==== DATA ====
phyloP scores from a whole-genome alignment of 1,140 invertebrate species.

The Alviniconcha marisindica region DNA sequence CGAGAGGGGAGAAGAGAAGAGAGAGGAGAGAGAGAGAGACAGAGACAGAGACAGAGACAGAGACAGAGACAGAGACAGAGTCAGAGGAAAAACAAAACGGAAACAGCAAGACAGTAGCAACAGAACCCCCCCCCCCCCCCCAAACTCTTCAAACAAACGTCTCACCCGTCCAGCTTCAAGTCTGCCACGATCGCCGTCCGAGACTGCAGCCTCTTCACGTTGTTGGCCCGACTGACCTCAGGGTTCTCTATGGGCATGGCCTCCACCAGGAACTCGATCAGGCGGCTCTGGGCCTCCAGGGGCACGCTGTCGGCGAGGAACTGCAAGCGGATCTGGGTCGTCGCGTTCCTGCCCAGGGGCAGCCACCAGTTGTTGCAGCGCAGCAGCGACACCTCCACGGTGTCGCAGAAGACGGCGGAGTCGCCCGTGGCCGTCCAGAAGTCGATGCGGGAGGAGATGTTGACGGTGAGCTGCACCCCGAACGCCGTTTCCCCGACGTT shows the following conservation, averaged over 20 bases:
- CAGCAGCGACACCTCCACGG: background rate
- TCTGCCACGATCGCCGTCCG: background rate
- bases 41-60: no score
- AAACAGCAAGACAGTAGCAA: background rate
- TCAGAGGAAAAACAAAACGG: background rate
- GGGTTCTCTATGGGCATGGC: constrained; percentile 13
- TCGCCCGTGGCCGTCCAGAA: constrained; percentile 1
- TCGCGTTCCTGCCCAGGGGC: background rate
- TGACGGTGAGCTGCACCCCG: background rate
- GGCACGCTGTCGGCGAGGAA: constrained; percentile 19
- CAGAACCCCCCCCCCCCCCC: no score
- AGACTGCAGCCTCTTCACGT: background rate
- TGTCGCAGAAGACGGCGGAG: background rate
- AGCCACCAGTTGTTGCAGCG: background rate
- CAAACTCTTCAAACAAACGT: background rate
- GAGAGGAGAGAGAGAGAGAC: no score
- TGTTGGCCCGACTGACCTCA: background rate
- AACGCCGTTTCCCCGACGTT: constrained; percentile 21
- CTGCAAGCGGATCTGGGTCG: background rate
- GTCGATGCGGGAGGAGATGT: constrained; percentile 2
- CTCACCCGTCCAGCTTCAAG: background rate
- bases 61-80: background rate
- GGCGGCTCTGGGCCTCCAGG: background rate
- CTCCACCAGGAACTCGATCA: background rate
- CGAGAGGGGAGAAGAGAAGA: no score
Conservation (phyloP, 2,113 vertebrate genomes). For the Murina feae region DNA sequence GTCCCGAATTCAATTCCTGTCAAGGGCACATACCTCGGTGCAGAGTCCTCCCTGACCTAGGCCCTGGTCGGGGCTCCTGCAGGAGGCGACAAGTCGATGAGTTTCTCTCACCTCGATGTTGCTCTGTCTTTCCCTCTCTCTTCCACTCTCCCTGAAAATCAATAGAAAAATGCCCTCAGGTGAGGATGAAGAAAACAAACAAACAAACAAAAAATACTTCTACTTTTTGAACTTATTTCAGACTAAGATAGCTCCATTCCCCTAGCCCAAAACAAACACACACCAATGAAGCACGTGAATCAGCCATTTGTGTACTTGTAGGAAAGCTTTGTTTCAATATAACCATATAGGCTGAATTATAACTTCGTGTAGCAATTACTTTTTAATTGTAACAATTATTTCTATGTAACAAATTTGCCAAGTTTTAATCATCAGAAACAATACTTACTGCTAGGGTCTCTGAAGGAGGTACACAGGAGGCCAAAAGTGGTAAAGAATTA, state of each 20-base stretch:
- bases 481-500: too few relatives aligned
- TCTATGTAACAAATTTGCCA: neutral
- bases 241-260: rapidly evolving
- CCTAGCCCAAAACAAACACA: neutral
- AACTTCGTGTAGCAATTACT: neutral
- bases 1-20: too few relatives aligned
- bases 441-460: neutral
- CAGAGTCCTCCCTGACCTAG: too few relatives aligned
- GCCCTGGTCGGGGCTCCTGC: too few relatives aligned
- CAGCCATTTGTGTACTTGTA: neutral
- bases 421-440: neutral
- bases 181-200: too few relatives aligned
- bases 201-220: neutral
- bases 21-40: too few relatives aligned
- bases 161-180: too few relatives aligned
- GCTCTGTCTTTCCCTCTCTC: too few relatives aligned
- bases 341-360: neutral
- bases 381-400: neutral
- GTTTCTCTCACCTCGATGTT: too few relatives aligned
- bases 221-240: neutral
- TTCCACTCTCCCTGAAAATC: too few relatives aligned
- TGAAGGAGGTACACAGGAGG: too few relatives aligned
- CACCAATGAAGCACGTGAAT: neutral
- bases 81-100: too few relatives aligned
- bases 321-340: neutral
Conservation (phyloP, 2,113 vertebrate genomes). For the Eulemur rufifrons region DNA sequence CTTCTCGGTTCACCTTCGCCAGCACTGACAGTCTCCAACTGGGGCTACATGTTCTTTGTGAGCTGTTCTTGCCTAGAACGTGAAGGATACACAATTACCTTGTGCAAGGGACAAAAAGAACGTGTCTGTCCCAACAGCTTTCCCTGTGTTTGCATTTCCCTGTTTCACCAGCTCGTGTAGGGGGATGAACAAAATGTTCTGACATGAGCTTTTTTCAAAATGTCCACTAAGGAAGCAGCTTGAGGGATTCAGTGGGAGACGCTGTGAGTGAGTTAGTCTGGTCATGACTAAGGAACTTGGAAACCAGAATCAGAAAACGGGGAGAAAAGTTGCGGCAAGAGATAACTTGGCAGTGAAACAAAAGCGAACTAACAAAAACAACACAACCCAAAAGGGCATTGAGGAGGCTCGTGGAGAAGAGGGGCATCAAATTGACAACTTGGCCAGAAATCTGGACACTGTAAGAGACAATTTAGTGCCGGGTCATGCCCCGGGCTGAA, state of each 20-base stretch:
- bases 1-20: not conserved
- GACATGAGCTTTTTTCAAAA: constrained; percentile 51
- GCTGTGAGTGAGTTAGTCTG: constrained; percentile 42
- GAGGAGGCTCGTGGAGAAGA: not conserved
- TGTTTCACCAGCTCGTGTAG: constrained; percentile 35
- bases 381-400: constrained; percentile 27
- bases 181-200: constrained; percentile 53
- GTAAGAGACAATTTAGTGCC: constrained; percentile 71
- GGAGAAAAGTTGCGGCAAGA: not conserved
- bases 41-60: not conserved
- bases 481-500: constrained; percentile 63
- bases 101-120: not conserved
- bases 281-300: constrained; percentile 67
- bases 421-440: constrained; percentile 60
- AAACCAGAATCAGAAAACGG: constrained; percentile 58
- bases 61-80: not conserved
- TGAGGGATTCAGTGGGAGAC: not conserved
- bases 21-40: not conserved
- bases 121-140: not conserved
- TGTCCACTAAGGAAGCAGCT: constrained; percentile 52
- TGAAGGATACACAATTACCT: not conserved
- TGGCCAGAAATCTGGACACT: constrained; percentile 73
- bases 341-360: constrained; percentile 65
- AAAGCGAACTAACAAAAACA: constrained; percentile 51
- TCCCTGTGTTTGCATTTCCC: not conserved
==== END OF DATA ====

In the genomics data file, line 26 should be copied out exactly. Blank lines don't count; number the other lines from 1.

- CTCCACCAGGAACTCGATCA: background rate